Yesterday I read a number of reviews of the ACE 250 and was surprised by some of what I read.  It seemed there were a lot of people who did not like it at all, and there were also a lot of people who were happy with it.  There were very few reviews that fell in the middle.  It seemed that people that wrote reviews  either hated it or liked it.  I would guess that people who are motivated to write a review fall on one side or the other.  People who are middle-of-the-road might not be motivated to waste their time writing a review.

Anyhow, I wondered why so many people were so much against the detector while so many others liked it.  Some called it a toy.   Others complained that it wouldn't find anything.

One possibility could be poor quality control.  There might be some lemons sent out, but  I really doubt that is the reason for the mixed reviews.

Some people might expect a $212 detector to look, feel and work like a $1200 detector.  I don't.

I think the mixed reviews come more from something that was discussed in my 7/12/14 post.  I posted some of views on detectors and detecting that were sent to me by James F.   Commenting upon the suitability of different detectors, James said it depends upon the type a hunting a person is going to do and where they are going to hunt.  I agreed with that.

There are additional considerations that I've discussed since then, such as your specific strategies and techniques.  I have presented some of mine in the past few posts.

I don't doubt at all that some of the poor reviews for the ACE 250 were the result of the fact that some people did not use it well.  Maybe they didn't take time to learn how to use it.  Maybe they didn't watch the instructional video.  Maybe they didn't test it first under controlled conditions to learn more about it.  Or maybe they expected it to perform like a high-end detector that they had more experience using.  Or maybe they were unrealistic about target ID and discrimination.

Some people commented that it did not perform in wet salt sand.  I haven't tested it there yet, but I suspected that would be the case.  The irregular mineralization at the water's edge is difficult to cancel out, especially for a detector that is trying to do a lot of analysis.  Some detectors simply don't handle wet salt sand very well.  I thought that the ACE 250 might be one of those.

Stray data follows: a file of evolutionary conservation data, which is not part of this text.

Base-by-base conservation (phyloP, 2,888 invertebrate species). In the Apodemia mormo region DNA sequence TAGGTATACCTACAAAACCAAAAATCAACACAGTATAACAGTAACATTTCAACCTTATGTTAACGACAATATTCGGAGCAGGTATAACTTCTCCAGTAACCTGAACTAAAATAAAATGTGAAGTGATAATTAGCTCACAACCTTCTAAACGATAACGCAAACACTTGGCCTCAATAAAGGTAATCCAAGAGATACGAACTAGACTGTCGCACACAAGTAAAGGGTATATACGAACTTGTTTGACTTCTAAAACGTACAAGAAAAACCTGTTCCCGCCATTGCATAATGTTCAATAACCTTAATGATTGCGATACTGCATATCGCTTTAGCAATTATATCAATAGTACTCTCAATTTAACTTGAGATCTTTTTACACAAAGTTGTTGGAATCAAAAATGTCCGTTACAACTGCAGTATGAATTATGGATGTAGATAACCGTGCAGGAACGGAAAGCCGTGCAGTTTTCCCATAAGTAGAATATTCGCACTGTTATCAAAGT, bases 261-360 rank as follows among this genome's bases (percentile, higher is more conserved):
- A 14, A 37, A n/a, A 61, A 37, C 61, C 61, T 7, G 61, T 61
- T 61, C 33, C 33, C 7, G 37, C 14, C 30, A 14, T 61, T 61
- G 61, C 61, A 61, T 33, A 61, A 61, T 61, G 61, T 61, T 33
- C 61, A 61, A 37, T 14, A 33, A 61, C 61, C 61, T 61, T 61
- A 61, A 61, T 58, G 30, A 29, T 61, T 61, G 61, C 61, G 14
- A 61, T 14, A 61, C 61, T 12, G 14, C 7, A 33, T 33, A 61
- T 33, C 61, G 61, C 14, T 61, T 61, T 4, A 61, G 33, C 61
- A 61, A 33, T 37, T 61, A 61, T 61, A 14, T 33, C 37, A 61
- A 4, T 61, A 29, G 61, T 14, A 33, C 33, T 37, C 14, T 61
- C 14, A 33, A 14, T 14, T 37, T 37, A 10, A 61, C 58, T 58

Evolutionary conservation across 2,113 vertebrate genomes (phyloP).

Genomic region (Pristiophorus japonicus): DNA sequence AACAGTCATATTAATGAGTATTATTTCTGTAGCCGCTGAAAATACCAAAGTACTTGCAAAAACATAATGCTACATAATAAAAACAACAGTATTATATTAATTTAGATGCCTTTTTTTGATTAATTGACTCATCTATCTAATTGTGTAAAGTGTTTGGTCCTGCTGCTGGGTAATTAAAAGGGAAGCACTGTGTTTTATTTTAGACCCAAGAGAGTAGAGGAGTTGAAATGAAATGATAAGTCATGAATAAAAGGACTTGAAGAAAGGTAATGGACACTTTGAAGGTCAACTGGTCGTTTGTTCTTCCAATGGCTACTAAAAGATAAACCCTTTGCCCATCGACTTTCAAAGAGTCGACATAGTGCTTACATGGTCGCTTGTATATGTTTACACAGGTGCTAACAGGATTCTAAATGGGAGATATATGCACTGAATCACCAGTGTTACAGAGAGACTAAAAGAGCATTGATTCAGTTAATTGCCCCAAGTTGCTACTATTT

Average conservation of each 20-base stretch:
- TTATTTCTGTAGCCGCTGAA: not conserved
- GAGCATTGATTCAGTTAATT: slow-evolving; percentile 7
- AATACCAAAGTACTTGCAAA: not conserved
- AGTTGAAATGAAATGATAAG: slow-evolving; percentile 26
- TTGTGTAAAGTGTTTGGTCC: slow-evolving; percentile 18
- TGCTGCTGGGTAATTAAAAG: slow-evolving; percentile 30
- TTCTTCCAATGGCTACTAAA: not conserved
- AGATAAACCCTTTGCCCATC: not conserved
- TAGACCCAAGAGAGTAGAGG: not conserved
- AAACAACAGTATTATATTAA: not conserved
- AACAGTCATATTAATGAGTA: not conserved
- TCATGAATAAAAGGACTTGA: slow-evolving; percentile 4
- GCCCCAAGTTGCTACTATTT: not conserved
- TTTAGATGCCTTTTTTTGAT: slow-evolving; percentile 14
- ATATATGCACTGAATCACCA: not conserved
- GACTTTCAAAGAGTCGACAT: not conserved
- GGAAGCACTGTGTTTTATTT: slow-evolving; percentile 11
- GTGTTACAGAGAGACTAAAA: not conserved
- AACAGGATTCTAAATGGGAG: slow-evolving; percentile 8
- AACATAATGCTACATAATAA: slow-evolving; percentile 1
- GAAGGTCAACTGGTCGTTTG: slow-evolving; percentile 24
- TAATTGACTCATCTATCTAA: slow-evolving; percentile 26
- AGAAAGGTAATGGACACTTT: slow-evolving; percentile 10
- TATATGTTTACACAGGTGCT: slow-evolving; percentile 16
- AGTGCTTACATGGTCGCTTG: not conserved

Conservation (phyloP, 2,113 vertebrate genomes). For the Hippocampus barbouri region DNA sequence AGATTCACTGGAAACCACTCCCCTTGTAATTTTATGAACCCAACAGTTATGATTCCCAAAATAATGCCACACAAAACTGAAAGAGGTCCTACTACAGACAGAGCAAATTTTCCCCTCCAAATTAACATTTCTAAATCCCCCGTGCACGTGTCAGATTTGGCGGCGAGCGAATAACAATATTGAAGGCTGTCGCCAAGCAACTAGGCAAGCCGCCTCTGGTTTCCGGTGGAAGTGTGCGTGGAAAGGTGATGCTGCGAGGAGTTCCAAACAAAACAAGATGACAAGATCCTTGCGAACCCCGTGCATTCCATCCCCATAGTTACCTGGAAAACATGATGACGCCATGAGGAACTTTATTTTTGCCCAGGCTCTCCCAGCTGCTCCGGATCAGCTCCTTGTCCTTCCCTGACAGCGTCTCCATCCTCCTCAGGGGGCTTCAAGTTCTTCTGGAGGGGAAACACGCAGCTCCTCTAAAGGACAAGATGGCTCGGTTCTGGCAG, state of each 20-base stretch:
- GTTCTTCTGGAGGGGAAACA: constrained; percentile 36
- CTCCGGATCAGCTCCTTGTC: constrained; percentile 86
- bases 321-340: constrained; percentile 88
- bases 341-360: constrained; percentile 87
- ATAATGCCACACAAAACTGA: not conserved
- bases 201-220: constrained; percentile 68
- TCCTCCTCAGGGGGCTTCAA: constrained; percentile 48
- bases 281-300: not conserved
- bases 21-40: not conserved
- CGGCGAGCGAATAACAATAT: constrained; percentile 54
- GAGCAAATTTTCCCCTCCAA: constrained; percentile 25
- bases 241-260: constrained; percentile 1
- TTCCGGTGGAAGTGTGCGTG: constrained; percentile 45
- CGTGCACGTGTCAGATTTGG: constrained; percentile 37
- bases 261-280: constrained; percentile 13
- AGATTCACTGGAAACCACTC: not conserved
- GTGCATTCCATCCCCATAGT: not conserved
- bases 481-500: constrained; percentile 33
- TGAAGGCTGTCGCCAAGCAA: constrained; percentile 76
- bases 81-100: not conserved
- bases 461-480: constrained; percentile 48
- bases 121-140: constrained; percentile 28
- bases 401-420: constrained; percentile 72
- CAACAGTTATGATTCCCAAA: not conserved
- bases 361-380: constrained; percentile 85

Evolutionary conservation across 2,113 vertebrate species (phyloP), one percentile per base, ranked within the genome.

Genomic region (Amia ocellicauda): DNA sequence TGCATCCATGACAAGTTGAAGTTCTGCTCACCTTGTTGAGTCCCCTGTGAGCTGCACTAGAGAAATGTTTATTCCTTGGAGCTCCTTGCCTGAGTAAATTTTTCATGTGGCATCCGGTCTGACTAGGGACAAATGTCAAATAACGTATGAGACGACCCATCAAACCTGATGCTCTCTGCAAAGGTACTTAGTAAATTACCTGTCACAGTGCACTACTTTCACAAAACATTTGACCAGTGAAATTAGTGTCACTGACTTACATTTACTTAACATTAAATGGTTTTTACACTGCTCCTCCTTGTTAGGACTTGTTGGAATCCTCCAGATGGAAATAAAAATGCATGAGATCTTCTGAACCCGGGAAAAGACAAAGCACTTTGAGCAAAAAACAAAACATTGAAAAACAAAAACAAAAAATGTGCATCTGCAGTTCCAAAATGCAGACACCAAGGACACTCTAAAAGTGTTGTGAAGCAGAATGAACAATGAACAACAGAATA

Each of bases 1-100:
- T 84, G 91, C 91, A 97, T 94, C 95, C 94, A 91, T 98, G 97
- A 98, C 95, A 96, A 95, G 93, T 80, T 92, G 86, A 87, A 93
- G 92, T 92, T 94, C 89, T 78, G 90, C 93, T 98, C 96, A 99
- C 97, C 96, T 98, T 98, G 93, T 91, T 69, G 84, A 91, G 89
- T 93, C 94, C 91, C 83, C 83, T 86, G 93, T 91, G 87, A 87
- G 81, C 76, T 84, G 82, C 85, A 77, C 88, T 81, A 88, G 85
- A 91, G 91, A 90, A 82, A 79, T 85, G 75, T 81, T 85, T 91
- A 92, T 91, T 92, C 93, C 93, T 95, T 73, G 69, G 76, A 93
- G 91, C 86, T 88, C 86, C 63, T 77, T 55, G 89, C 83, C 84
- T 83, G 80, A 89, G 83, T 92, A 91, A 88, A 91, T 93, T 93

In summary, I stand by what I said.  As James F. suggested, no one detector is a good fit for everybody or every detecting need.  The ACE 250 exceeded my expectations, especially when the price is considered.

Many people seem to blame there detector when they don't find much.  There are a lot of things that can be going on, but he skill of the operator is always a big factor. 

Don't expect a detector to find anything for you.  As I've said before, a detector is little more than a pin-pointing tool.  You have to put the coil over good detectable targets.  That is the big factor and the key skill.

Bad news!  Florida mosquitos are not only being their normal pesky selves, but they may be carrying a virus.  The Chikungunya virus has been detected in Florida.

Here is the link for more about that.

Trivia question answer:  The first delivery of coins from the US mint was in 1793, consisting of over 11,000 copper cents.  That is what the US Mint web site says.

The half disme shown above is thought by many to have been a test piece, although there is evidence that some found their way into circulation.

Same old story on the Treasure Coast - a one to two foot surf for the entire week.  Easy water hunting, but sandy conditions.

Happy hunting,

Sunday, July 20, 2014

7/20/14 Report - Mystery Item, N. C. Beach Hot Spot Still Producing, 1909 VDB Penny & Construction Project Finds

Written by the TreasureGuide for the exclusive use of

Part of the old path I detected last week.